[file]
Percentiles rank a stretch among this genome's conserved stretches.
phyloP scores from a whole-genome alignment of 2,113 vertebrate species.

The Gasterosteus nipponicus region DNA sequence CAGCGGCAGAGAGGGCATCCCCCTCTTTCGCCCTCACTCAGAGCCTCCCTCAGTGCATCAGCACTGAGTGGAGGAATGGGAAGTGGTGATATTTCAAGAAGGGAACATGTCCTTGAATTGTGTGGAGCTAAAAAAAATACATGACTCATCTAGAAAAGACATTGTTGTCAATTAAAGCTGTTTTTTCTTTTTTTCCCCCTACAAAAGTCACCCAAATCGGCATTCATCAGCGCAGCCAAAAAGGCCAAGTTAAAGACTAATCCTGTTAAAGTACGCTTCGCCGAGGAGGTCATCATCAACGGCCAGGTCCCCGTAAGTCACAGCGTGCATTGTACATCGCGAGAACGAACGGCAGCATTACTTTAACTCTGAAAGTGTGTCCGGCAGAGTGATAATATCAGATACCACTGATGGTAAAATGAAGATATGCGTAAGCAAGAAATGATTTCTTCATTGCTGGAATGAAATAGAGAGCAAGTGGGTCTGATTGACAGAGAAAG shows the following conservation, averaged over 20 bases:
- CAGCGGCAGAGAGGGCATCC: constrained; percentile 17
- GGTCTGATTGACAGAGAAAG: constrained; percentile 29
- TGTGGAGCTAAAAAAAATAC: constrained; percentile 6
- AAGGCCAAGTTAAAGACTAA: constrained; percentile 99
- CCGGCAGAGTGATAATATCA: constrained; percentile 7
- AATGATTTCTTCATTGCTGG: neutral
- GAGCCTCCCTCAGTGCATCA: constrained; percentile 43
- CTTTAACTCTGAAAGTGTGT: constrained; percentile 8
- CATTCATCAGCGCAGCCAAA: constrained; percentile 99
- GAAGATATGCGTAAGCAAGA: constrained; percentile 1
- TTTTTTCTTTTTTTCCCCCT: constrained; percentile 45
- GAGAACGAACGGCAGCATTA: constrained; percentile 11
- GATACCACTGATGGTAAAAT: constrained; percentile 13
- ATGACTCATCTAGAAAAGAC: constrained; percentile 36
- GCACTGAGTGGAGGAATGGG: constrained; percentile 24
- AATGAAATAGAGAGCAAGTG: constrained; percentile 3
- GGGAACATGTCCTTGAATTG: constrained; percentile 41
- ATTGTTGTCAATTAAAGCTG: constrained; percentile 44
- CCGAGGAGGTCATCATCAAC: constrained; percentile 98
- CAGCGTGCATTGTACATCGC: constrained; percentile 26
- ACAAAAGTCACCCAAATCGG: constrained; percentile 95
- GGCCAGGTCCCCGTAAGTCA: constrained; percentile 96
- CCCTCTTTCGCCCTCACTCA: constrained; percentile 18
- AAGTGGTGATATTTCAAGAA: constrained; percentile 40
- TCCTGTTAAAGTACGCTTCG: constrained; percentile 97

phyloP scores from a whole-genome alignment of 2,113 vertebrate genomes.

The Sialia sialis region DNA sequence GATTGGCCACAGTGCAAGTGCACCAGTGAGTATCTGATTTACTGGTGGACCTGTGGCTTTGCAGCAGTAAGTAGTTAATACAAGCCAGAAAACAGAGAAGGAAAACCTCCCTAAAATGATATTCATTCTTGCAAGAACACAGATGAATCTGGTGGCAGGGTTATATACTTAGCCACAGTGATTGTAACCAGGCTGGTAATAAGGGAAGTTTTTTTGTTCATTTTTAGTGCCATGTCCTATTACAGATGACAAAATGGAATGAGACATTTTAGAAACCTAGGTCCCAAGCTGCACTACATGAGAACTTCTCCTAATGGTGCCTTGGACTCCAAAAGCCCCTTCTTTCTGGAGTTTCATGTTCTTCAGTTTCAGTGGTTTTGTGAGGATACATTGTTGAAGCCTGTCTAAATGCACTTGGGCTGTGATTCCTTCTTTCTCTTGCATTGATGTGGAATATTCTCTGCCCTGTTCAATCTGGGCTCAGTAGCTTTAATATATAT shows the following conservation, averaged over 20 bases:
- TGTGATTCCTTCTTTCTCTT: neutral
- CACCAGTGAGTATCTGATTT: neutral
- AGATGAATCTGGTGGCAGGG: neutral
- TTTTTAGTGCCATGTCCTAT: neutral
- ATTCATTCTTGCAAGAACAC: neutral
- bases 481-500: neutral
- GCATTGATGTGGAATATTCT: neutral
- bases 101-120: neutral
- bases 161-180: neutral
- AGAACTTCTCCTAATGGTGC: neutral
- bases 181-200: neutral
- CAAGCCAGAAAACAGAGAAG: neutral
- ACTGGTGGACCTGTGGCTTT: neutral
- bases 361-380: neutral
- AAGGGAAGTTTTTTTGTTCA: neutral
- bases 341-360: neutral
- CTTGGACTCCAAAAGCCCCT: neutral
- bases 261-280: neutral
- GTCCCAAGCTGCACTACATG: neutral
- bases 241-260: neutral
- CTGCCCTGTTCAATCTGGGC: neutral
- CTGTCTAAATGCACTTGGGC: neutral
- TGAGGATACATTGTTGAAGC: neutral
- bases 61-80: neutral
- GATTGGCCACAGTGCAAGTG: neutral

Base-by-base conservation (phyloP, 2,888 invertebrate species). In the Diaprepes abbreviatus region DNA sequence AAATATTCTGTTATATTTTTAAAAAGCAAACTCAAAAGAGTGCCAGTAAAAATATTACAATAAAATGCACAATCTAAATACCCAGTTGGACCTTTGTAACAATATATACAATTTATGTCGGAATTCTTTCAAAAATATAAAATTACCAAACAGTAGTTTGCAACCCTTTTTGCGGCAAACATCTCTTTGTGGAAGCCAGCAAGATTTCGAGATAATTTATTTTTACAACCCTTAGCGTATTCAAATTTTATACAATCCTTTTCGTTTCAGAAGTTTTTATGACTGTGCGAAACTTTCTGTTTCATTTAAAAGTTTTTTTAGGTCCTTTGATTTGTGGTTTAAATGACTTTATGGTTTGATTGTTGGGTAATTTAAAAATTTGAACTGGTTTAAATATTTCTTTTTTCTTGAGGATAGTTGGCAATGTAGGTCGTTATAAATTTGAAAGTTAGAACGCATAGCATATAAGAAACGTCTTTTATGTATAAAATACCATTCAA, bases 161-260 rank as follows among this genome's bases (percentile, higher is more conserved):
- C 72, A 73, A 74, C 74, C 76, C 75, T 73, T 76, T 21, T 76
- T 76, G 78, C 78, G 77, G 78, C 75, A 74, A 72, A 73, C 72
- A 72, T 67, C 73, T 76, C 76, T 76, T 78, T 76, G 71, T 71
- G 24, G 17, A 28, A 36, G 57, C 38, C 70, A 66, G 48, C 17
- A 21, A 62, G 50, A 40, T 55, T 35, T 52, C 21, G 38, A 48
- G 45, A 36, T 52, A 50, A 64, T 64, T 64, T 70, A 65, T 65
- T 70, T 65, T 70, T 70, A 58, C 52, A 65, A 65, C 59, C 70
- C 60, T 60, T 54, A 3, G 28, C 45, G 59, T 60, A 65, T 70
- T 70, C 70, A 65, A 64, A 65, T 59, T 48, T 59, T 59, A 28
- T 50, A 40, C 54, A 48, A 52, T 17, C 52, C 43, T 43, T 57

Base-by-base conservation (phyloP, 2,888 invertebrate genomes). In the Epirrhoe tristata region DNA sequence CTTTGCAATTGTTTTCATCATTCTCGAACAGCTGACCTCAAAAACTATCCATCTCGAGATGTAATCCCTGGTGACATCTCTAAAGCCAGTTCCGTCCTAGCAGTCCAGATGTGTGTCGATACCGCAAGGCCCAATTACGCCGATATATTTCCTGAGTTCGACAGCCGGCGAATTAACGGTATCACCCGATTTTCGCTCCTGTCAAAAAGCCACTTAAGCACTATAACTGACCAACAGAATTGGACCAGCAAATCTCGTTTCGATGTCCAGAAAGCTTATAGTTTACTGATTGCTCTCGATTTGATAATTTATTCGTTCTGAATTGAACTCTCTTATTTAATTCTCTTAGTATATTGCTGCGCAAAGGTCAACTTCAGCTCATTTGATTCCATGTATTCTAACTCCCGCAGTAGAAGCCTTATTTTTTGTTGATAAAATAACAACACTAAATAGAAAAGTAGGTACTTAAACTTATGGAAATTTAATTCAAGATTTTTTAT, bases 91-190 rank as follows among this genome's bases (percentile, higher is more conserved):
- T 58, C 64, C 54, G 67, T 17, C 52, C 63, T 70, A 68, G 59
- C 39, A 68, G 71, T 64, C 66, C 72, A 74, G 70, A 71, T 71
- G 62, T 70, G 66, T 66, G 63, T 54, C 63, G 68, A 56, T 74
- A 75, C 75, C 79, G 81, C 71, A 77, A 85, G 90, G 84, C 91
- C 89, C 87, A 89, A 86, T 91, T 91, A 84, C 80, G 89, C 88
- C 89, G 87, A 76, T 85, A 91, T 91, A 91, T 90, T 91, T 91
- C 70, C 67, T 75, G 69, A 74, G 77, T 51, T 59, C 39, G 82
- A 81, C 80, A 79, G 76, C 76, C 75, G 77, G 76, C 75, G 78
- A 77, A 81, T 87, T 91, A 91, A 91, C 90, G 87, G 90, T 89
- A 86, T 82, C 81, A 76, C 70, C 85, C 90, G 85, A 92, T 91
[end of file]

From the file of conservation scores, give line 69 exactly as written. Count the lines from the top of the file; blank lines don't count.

- C 39, A 68, G 71, T 64, C 66, C 72, A 74, G 70, A 71, T 71